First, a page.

Tzai Wei Phua Wins the APPT MEGASTACK and Gets the PSPC Pass

Tzai Wei Phua
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  • Tzai Wei Phua is going to the Bahamas to play the PSPC!

23-year old Singaporean Tzai Wei Phua started the final table of the APPT MEGASTACK as the chipleader, and even though the lead moved around the table among his opponents during the day, in the end, Phua managed to clinch the win against Yisha Chen. Phua added an extra ₱2,440,000 to his poker bankroll and one of the five PSPC Platinum Passes which will take him to the Bahamas from January 5th-11th, 2019.

Final Table Results

PlacePlayerCountryPrize (PISO)Prize (USD)
1Tzai Wei PhuaSingapore₱2,440,000$45,918 + PSPC pass
2Yisha ChenChina₱1,512,000$28,454
3Ming Hong TeohMalaysia₱936,000$17,614
4Konstantin PogodinRussia₱709,000$13,343
5Bertrand OrtizPhilippines₱482,000$9,071
6Darian Kok TanMalaysia₱369,000$6,944
7Masakazu MyamotoJapan₱306,000$5,759
8Wang MengChina₱255,500$4,808
9Piet PapeGermany₱216,000$4,065

* The PokerStars Players NL Hold'em Championship pass is valued at $30,000

When Phua was asked how he felt about going to the Bahamas to play the $25,000 buy-in PokerStars Players NL Hold'em Championship, he replied: "It's so surreal. The entire journey was so tough, from Day 1 until today. At one point today, I had the second shortest stack for a period of time, and I started with the chip lead. I think I showed stamina and endurance. Learned to not give up, picking my spots well, and of course, at the end of the day, I felt I got really lucky. So luck played a big factor as well. After I won, I didn't know how to react. It's so surreal. I can't believe this has happened. I am at a loss for words."

"I think I showed stamina and endurance."

Phua indicated that he's a cash game player and used to play online a lot before it got banned in Singapore.

Today is August 9 which is the National Day of Singapore. Phua hopes that this will give Singaporeans some inspiration as there is a certain amount of stigma surrounding poker in Singapore. He hopes his win will show that people can make a living from playing poker. Phua started playing more tournaments and even bubbled the Aussie Millions Main Event last year.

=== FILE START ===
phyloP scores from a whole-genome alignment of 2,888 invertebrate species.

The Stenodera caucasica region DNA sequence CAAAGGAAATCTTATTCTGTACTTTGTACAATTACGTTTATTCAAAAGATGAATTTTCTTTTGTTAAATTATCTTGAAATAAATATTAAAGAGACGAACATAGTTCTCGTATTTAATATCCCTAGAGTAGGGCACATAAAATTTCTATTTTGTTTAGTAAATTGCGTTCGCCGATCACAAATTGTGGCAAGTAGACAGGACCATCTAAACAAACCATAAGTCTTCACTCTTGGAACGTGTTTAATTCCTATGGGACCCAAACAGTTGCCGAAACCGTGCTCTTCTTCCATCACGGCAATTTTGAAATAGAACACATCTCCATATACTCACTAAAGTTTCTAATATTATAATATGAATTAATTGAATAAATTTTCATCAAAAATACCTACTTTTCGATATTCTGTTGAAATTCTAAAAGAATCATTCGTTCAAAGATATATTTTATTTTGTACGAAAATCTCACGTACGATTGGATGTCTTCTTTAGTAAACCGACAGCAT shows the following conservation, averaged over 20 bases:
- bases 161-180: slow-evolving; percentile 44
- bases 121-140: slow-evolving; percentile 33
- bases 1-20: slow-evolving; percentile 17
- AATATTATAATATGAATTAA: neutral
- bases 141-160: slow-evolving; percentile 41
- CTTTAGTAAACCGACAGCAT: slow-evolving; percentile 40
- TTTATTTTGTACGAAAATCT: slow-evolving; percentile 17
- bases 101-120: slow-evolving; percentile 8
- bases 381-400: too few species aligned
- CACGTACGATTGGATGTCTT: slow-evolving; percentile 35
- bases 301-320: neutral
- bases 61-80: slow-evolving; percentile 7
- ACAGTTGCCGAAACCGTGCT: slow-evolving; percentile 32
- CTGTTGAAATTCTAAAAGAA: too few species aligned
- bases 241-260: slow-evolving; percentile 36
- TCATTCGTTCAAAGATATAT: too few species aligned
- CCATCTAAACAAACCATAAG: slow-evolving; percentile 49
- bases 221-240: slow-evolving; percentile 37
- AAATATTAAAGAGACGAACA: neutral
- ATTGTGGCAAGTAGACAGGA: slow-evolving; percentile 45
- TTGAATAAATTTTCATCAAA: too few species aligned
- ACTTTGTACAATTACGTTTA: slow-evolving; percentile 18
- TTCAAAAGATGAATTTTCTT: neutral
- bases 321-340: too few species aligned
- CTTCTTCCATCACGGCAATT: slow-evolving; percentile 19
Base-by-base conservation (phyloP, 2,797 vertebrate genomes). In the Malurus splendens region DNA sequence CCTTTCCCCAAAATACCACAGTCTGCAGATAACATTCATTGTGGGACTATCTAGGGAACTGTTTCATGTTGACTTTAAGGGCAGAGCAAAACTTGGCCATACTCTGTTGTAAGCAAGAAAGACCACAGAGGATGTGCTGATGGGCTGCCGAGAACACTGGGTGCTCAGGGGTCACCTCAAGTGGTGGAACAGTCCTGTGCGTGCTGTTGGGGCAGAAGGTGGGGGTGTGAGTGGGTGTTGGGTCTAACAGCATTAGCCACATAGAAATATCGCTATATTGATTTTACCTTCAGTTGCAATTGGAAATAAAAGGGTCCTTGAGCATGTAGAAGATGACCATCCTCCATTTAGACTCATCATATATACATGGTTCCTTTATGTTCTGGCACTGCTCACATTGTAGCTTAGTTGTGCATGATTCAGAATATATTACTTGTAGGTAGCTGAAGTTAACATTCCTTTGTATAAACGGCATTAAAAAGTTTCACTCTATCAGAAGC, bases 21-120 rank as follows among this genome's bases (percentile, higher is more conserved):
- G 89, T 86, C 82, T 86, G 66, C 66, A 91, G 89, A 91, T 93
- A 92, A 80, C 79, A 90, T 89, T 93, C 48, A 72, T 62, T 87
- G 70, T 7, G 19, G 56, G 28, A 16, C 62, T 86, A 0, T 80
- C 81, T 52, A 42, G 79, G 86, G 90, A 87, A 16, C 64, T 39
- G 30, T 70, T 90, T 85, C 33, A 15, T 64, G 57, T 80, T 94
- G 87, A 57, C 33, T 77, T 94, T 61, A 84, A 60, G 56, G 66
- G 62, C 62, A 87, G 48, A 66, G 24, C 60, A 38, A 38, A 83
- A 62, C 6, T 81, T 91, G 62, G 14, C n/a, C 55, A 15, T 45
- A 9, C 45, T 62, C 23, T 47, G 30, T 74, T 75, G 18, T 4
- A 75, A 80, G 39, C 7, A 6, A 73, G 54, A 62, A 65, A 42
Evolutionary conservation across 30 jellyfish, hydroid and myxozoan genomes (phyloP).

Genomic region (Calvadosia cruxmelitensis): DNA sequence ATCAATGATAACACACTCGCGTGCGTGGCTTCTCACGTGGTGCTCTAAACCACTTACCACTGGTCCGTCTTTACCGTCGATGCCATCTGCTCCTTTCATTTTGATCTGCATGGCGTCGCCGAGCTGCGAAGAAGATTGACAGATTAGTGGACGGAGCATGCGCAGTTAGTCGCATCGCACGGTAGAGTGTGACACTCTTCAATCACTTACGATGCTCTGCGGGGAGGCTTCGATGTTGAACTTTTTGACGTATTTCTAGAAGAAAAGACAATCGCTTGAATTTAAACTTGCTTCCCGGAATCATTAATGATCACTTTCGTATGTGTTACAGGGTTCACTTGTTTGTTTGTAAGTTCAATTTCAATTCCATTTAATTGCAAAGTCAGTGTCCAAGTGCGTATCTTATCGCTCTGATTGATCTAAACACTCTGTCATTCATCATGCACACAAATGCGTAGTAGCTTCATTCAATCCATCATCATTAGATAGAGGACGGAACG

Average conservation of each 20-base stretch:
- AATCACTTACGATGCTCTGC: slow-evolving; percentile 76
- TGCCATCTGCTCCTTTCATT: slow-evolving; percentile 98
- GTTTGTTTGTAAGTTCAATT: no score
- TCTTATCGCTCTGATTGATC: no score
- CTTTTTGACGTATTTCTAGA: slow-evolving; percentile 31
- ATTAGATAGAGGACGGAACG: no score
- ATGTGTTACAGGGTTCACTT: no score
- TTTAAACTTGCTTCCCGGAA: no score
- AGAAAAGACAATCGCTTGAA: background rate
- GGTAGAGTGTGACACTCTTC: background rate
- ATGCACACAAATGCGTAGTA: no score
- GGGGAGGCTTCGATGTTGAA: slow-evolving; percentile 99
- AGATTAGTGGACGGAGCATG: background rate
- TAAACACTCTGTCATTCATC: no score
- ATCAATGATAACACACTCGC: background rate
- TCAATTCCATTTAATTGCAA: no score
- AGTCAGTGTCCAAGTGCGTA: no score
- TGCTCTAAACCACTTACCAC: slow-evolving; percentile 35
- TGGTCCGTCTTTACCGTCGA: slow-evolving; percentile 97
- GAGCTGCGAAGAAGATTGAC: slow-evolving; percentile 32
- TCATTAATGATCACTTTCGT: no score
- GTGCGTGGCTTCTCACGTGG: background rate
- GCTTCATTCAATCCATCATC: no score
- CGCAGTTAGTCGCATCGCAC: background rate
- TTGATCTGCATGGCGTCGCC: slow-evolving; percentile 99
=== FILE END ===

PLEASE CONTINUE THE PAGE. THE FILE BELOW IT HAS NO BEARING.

"The usual big names will be at the PSPC, but I don't have anyone in particular that I really want to play against," Phua said when asked about who he was looking forward to playing in January. "I think the exposure will be immense. I'll be able to meet the best poker players in the world. On a personal level, regardless whether I cash or not, from a networking perspective, I will be able to improve my poker talking theory and establishing contacts and connections that can last a lifetime."

"After I won, I didn't know how to react. It's so surreal. I can't believe this has happened. I am at a loss for words."

Phua has been playing for four or five years, his recorded lifetime results aren't worth much according to himself, and he still can't really comprehend how he managed to do this. Poker has been extremely draining but also rewarding, he says. He feels the trick to poker is finding the right balance in many aspects, which can be used in poker but also outside of the poker world.

All in all, Phua's first PokerStars event has brought him an amazing result, and he wanted to thank his friends for his good run here in Manila. His friends said it was meant to be for him to win on the National Day of Singapore.

As he is predominantly a cash game player, he believes he does well in the early and middle stages but is a bit uncertain about the later stages.

During the breaks, he would approach his friends to run through strategy and ranges, etc.

"Succes is the sum of everyday efforts. Even though I got lucky, I believe to some extent, I made my own luck."

"Succes is the sum of everyday efforts. Even though I got lucky, I believe to some extent, I made my own luck. Because I worked so hard. I slept really late last night, I checked the seat draw, made plans on which big blinds to attack."

Phua had one more message for other aspiring players: "Luck is inevitable in poker tournaments. Variance is there; we should control what we can control. Putting in more effort to gain an edge in the tournament, it is something we should always do. And if it means spending more hours of the table doing homework, than that's definitely something aspiring players should do."

Tzei Wei Phua (right) beat Yisha Chen (left) heads up
Tzei Wei Phua (right) beat Yisha Chen (left) heads up

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